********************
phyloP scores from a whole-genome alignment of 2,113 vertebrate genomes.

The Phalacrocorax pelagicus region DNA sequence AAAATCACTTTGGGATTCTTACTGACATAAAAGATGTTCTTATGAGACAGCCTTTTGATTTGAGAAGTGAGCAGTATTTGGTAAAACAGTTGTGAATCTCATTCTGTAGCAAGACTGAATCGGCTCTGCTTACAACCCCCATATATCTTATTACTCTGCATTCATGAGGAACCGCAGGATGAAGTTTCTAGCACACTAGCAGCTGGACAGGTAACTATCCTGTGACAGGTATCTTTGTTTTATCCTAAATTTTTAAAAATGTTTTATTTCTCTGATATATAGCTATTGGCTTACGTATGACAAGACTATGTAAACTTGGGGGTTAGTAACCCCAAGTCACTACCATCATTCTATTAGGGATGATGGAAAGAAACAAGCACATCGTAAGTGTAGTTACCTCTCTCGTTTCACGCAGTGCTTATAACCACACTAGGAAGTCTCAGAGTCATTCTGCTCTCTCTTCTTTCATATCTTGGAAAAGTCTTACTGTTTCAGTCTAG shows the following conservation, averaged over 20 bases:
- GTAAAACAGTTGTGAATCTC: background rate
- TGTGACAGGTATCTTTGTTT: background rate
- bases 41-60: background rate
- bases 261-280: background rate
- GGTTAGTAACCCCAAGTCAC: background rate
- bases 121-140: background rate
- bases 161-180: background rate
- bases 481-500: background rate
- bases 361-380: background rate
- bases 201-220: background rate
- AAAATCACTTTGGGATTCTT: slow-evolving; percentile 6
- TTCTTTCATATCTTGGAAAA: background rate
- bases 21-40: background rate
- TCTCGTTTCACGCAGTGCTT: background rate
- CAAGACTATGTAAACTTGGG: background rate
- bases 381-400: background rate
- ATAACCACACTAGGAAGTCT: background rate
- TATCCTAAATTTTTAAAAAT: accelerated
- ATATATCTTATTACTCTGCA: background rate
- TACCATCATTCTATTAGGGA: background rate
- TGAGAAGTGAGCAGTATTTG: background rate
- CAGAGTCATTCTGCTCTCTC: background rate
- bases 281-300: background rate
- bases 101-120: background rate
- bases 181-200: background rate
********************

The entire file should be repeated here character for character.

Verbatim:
phyloP scores from a whole-genome alignment of 2,113 vertebrate genomes.

The Phalacrocorax pelagicus region DNA sequence AAAATCACTTTGGGATTCTTACTGACATAAAAGATGTTCTTATGAGACAGCCTTTTGATTTGAGAAGTGAGCAGTATTTGGTAAAACAGTTGTGAATCTCATTCTGTAGCAAGACTGAATCGGCTCTGCTTACAACCCCCATATATCTTATTACTCTGCATTCATGAGGAACCGCAGGATGAAGTTTCTAGCACACTAGCAGCTGGACAGGTAACTATCCTGTGACAGGTATCTTTGTTTTATCCTAAATTTTTAAAAATGTTTTATTTCTCTGATATATAGCTATTGGCTTACGTATGACAAGACTATGTAAACTTGGGGGTTAGTAACCCCAAGTCACTACCATCATTCTATTAGGGATGATGGAAAGAAACAAGCACATCGTAAGTGTAGTTACCTCTCTCGTTTCACGCAGTGCTTATAACCACACTAGGAAGTCTCAGAGTCATTCTGCTCTCTCTTCTTTCATATCTTGGAAAAGTCTTACTGTTTCAGTCTAG shows the following conservation, averaged over 20 bases:
- GTAAAACAGTTGTGAATCTC: background rate
- TGTGACAGGTATCTTTGTTT: background rate
- bases 41-60: background rate
- bases 261-280: background rate
- GGTTAGTAACCCCAAGTCAC: background rate
- bases 121-140: background rate
- bases 161-180: background rate
- bases 481-500: background rate
- bases 361-380: background rate
- bases 201-220: background rate
- AAAATCACTTTGGGATTCTT: slow-evolving; percentile 6
- TTCTTTCATATCTTGGAAAA: background rate
- bases 21-40: background rate
- TCTCGTTTCACGCAGTGCTT: background rate
- CAAGACTATGTAAACTTGGG: background rate
- bases 381-400: background rate
- ATAACCACACTAGGAAGTCT: background rate
- TATCCTAAATTTTTAAAAAT: accelerated
- ATATATCTTATTACTCTGCA: background rate
- TACCATCATTCTATTAGGGA: background rate
- TGAGAAGTGAGCAGTATTTG: background rate
- CAGAGTCATTCTGCTCTCTC: background rate
- bases 281-300: background rate
- bases 101-120: background rate
- bases 181-200: background rate